‘STRIDE: Fates’ Review – The Parkour Campaign We’ve Been Waiting For

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STRIDE (2021) offers up the sort of parkour action you’d expect from a VR-native version of Mirror’s Edge (2008), replete with jumping across dangerous urban chasms, wall-running, and shooting your way past a bunch of roof-walking goons. While previously slated to arrive as DLC to the original game, developer Joy Way has now released the campaign as a standalone title, bringing the same high-flying flair as the original along with a pretty serviceable story to go along with it. Read more to find out whether it was worth the wait.

STRIDE: Fates Details:

Available On:  Quest, SteamVR (coming in 2024)

Release Date:  November 9th, 2023

Price: $30

Developer: Joy Way

Reviewed onQuest 3


You’re a Chaser—a sort of futuristic spec-ops soldier who was plucked out of the slums of Airon City to serve in the SkyChasers police force. Using your augmented superhuman abilities to fight a number of gangs, you traverse the world killing literally everyone in your way for whatever reason the game can put in front of you next.

You’ll use a pistol, SMG, shotgun, knife, and even a futuristic katana at times to put the baddies down in the most stylish way you can think of. Here I am blasting into the air from an air-vault, activating slow-mo, hooking a drone suspended in the air, and swinging around like Spider-Man—fairly par for the course for Stride.

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Because it offers up physics-based interactions in the vein of Blade & Sorcery (2018), both games put the onus on the player to consciously elect to make cool kills, replete with slow-mo bullet time so you can gank multiple dudes John Wick-style.

Here’s where Fates differs, as you’ll be thrust into fights in one-off environments that can be as straight-forward or as cinematic as you can handle. When it all comes together, it’s basically one of the most satisfying combat experiences you can have in VR.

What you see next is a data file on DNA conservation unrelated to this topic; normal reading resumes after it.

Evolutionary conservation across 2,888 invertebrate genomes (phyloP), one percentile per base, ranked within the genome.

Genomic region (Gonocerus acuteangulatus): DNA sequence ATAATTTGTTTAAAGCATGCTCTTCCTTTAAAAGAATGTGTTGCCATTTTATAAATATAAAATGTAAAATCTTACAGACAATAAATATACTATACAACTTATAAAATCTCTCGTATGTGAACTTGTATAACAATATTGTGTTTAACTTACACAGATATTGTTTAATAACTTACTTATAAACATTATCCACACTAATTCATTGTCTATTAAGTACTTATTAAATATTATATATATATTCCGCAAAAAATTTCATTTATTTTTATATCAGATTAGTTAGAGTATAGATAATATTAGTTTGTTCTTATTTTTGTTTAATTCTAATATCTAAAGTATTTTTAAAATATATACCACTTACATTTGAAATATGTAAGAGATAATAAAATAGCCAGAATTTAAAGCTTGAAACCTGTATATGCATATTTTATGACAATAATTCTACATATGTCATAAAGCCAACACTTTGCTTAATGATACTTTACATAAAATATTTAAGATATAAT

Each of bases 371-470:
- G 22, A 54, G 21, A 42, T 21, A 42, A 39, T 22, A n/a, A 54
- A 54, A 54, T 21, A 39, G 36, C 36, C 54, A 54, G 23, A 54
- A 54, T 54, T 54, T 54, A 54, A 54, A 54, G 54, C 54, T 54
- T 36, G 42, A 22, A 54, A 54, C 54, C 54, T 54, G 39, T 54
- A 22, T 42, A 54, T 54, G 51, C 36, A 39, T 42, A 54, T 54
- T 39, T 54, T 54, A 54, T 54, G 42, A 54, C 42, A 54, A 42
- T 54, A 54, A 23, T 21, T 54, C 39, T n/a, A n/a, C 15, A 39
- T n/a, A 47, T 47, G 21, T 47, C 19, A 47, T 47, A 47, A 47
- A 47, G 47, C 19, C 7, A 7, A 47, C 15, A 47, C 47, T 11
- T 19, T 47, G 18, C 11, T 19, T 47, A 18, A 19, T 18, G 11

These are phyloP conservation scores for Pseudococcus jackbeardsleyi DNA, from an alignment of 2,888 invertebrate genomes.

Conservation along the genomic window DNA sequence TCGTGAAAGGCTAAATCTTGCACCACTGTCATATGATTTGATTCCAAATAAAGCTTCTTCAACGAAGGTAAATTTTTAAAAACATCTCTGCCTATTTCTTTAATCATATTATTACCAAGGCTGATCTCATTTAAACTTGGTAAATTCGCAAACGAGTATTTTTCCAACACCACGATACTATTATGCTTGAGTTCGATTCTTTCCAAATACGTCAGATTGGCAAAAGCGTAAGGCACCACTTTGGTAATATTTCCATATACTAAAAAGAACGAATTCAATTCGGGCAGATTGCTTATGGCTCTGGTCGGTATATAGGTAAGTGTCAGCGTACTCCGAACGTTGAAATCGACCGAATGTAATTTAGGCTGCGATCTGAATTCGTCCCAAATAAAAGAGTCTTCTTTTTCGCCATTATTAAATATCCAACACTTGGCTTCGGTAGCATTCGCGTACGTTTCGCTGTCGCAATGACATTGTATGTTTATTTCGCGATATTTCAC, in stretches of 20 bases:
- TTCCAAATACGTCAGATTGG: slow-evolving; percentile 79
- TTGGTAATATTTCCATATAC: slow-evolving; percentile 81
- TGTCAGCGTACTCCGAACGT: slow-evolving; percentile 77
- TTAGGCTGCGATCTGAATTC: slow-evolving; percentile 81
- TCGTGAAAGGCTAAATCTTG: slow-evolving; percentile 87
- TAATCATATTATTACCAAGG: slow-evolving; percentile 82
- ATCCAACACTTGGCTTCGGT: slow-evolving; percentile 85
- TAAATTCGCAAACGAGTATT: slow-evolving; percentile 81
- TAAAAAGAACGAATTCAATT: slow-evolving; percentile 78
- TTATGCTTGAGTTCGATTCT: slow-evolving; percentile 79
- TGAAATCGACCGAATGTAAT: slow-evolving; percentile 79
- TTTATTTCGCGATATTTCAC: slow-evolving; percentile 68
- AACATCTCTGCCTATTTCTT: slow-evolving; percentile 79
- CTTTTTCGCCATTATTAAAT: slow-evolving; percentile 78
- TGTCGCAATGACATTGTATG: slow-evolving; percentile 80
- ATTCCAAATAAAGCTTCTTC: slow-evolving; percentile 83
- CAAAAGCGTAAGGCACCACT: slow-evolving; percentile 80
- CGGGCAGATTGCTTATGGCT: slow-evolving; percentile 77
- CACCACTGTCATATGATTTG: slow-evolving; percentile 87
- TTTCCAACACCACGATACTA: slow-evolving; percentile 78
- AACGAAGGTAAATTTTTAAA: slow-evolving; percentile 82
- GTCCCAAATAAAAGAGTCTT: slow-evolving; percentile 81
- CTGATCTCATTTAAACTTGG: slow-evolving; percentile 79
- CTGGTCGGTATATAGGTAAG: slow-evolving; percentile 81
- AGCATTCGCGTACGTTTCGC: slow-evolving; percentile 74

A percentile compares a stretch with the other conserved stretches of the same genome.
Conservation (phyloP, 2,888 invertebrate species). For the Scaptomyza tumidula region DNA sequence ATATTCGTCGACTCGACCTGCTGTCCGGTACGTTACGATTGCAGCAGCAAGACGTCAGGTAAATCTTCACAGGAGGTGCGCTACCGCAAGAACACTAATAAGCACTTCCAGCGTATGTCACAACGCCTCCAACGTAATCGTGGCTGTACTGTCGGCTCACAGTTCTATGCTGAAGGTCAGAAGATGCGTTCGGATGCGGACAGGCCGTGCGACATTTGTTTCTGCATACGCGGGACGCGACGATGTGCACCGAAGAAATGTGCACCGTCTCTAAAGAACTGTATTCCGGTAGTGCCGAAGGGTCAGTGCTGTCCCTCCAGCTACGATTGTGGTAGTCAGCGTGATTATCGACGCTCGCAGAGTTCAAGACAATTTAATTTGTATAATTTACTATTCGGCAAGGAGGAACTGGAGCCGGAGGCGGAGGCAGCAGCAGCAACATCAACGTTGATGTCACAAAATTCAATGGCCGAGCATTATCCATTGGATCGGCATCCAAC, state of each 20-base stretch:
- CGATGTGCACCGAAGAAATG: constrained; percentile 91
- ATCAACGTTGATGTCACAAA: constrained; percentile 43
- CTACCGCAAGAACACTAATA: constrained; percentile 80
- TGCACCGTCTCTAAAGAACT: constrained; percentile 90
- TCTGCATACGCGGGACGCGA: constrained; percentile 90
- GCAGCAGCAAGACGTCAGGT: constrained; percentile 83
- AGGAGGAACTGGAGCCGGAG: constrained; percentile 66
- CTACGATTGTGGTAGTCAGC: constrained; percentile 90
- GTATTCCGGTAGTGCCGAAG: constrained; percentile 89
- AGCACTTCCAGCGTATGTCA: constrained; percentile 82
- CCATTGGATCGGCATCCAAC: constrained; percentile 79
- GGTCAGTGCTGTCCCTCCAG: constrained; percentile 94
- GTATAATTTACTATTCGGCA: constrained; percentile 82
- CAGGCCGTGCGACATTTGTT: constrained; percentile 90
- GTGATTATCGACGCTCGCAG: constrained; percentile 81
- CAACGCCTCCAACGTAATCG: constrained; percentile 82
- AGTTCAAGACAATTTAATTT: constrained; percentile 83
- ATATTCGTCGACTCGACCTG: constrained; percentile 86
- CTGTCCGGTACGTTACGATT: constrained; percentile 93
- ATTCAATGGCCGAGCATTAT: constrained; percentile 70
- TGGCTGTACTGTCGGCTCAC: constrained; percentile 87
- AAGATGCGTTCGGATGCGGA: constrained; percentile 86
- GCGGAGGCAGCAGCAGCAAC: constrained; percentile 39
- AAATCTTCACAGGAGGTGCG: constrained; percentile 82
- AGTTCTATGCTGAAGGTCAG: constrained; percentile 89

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If you liked the high-flying, free-running action of the original, Fates handily serves up more than six hours of well-thought-out, objective-based levels that offer plenty of opportunity to flex your shooting, jumping, and running skills—the latter of which is done by physically pumping your arms to move you faster than the snail’s pace that a full throttle left joystick provides. You can also turn on the same mode from Stride Arcade, which allows you to jump by thrusting your arms instead of hitting ‘A’.

To be frank, the game’s AI is very basic, with bad guys acting more like the sort of ragdoll beat-em-up dummies—another reason why I mentioned Blade & Sorcery. Enemies are more like slightly dangerous moving targets than adversaries as such, and they’re all basically the same. Even on the highest difficulty, it’s more about how you finesse your way from point A to point B than fighting against truly challenging enemies. There are a few boss-level enemies with special abilities, but I would have liked a little more variety throughout.

While you’ll definitely need to shoot your way out of situations, there is some light puzzling too. Puzzles feel like they were partially informed by Half-Life: Alyx (2020), offering up a few basic styles which unlock doors, including a sort of carnival-style game that tasks you with leading a ball across an obstacle-laden pipe. They’re all fairly simple, but it’s nice to see they’re not only in use to service your path forwards in the game, but also to unlock secret areas that may have the game’s only real collectibles: multi-colored packs that you can later spend at the end of the mission to unlock weapon upgrades.

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Gathering these packs is really what drives you to loot a whole level, presenting you with three types of packs ranging from common to rare. Weapon upgrades are fairly sparse, although mostly functional and straight forward, such as an extended mag, a red dot sight, or higher caliber. I was hoping for more here since it’s such a big part of the game, although it’s basically serviceable.